Fewer than four in 10 Illinois students who took the state’s new Common Core-aligned standardized test on a computer this year met or exceeded expectations in math and reading, according to preliminary results released Wednesday by the Illinois State Board of Education.
About three-quarters of students in 3rd to 8th grades and high school took a computer-based Partnership for Assessment of Readiness for College and Careers (PARCC) exam. The rest took a paper and pencil test, and their scores are not included in the preliminary results.
In CPS, all 3rd- to 5th-grade students took a paper and pencil test, so their scores are not included. Older students used tablets and computers, so their scores are. Students who opted out of the test — 9,600 according to self-reports by CPS principals — also aren’t included.
English language arts/literacy:
|Grade||Exceeded expectations||Met||Approached||Partially met||Did not meet|
|Grade||Exceeded expectations||Met||Approached||Partially met||Did not meet|
*Does not include students who took the test on paper or in braille, Spanish or sign language. Students with significant cognitive disabilities took an alternative assessment.
State Superintendent Tony Smith has cautioned against making comparisons to past state tests, saying in a call with reporters this week: “I think we should use this new assessment as a new starting point for our conversations about progress.”
The new exam is aligned with higher standards aimed at challenging students to analyze complex texts and demonstrate their understanding of key skills through problem-solving.
In a letter sent out before scores were released, Smith said state officials expected fewer students would be able to demonstrate proficiency on the PARCC than on previous tests. The Tribune reports the scores are lower than any statewide test results since 2001.
While the data are incomplete, Smith said he wanted to release them to begin conversations with schools and parents about the results. District-level data aren’t expected to be released until later in October or November, he said.
Eleven states and Washington, D.C. administered PARCC this year, and Illinois was the second to release some scores. Ohio released its online scores earlier this week — with similar results — though it has since dropped the test, as have Louisiana, Mississippi and Arkansas.
Smith told reporters that Illinois is “definitely still in PARCC” and he believes the test administration will get better with time — pointing out that for the assessment data to be helpful in improving instruction, it must be available sooner. But others say the scores do little to help teachers or students improve and are continuing to caution against using the PARCC for accountability purposes next year.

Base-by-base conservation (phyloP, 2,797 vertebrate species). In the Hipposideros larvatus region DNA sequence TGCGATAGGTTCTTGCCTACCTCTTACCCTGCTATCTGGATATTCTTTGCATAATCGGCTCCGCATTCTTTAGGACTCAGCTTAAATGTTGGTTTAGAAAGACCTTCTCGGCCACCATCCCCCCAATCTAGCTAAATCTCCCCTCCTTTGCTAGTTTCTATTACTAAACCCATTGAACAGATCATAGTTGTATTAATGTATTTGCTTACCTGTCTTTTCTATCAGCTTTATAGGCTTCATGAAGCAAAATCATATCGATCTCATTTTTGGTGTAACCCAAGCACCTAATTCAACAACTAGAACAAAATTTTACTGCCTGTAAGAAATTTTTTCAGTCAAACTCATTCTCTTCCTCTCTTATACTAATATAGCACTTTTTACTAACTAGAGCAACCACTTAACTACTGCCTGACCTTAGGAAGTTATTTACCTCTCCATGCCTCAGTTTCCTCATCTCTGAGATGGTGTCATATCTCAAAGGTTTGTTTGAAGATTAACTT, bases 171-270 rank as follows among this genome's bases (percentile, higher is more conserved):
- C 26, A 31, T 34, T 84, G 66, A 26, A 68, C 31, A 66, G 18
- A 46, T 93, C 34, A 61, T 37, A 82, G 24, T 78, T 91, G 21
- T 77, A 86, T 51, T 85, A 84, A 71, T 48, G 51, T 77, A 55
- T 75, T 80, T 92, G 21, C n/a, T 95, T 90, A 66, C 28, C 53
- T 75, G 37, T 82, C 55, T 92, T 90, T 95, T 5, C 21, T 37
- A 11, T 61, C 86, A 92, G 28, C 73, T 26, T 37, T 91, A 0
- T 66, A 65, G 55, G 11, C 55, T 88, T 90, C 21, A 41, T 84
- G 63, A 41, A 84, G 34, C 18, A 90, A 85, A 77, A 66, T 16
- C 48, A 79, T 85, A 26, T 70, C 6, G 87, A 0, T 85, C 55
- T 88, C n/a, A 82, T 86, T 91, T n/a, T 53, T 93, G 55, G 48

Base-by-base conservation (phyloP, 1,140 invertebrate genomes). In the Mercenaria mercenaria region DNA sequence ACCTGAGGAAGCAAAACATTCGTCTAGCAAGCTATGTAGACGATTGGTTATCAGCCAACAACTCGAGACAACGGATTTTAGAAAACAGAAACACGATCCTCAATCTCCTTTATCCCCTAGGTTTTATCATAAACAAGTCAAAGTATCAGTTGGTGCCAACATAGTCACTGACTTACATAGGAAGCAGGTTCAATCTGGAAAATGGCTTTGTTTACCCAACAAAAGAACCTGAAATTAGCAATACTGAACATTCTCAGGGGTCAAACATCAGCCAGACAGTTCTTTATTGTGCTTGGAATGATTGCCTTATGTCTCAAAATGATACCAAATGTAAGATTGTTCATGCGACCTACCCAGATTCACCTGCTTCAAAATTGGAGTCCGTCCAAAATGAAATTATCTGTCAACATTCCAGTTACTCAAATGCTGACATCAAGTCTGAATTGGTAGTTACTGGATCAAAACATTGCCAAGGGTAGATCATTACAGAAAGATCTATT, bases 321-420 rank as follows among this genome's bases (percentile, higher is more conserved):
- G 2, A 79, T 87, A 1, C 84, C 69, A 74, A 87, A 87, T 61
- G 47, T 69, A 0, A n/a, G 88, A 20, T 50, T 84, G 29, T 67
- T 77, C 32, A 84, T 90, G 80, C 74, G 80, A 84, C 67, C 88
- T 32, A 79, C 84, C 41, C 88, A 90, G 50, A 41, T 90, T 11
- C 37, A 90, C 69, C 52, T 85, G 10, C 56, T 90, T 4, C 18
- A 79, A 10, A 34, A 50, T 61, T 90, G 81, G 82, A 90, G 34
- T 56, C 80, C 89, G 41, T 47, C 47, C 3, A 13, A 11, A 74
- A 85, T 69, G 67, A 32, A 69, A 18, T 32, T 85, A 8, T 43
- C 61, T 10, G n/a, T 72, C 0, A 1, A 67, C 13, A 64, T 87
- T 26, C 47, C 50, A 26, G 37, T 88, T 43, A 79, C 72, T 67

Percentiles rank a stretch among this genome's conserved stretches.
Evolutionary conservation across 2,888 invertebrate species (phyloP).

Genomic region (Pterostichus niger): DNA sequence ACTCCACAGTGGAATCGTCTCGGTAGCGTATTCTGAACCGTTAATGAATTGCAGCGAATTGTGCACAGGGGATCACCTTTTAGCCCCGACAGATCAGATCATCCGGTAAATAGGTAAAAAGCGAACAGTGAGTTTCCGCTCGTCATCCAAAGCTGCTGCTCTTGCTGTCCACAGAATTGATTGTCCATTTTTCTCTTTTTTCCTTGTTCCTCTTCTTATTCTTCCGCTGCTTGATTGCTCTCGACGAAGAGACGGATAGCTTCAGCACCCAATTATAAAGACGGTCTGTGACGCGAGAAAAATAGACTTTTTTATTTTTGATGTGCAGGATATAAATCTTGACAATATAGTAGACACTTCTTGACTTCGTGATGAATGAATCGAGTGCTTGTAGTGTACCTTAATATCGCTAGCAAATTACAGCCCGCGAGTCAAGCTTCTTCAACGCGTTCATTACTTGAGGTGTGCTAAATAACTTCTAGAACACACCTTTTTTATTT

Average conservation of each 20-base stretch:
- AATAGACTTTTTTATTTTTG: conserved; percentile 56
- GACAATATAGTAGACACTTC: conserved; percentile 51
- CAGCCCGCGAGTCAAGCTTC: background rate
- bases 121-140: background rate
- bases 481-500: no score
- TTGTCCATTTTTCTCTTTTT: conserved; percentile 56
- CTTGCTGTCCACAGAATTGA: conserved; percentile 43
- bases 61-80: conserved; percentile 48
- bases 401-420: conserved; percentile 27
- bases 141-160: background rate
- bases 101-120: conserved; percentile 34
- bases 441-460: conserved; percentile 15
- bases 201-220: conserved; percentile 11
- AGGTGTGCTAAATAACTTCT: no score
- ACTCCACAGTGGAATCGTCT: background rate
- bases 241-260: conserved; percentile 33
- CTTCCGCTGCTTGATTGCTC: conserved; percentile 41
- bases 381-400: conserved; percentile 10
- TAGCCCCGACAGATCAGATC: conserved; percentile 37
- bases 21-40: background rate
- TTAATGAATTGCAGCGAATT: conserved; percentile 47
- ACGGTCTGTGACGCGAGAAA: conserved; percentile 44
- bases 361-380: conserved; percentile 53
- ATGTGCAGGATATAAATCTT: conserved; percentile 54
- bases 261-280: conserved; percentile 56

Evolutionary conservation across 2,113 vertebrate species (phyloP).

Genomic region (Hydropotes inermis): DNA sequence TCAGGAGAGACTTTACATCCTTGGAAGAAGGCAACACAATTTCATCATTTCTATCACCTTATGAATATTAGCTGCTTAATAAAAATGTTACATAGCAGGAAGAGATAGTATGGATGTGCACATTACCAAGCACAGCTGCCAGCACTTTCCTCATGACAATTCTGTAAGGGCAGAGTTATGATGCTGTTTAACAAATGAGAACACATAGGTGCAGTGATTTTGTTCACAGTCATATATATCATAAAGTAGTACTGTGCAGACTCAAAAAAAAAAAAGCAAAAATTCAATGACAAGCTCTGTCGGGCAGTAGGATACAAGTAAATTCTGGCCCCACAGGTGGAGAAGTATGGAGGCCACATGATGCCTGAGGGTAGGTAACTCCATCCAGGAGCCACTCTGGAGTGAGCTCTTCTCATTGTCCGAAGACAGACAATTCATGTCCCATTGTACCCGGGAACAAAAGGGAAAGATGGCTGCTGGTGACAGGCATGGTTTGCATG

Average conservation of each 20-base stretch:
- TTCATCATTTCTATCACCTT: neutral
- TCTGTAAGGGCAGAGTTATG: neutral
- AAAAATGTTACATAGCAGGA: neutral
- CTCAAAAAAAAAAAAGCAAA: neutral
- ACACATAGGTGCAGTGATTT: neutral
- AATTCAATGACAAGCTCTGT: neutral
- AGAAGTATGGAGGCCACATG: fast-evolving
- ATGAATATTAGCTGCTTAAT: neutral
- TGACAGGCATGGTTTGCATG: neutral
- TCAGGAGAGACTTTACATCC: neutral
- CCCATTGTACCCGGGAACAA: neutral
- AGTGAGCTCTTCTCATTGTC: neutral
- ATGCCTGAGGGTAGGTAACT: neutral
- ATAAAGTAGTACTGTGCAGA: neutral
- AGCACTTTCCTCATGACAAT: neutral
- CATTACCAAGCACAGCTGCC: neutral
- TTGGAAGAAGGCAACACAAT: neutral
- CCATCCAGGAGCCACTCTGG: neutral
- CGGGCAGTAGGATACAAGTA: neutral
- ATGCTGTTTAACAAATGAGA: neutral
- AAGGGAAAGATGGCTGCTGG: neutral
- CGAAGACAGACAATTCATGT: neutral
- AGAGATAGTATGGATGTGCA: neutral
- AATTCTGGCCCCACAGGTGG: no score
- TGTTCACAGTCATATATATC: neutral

“These scores have very little to do with how children actually learn,” Chicago Teachers Union President Karen Lewis said in a statement. The parent group Raise Your Hand questioned how cut scores were set to define whether students are meeting or exceeding standards, describing those dividers as “disputable, subjective judgements.” State officials acknowledged that the panels of educators that help set the cut scores — including about 20 from Illinois — argued over how well students should be expected to answer certain test questions and sometimes changed their minds across multiple decision-making sessions.
2. New rules for food purchases … CPS announced new, strict rules for spending on food — such as pizza or submarine sandwiches — after an internal review prompted by a Sun-Times record request uncovered $1.5 million in food spending in Central Office. Acknowledging the problem, CEO Forrest Claypool said in a statement that in the current “challenging budget climate, we can’t waste money on unacceptable and undocumented Central Office food expenses.”
In total, the district spent $2.9 million in general education dollars on food from outside vendors last year and nearly half that amount went to Central Office departments. More than a third could not be accounted for because of miscoding or a lack of information. One of the key takeaways from the new rules — and there apparently weren’t any previously — is that CPS funds “cannot be used to purchase food or beverages for events that involve only Central Office staff, including department meetings.”
While the spending represents just a fraction of the half-billion-dollar budget deficit CPS currently faces, it’s seen as an “excessive show of decadent spending when kids in district schools are being starved of resources,” as Wendy Katten of the parent advocacy group Raise Your Hand puts it. Kudos to reporter Lauren FitzPatrick for filing a public records request to get this information.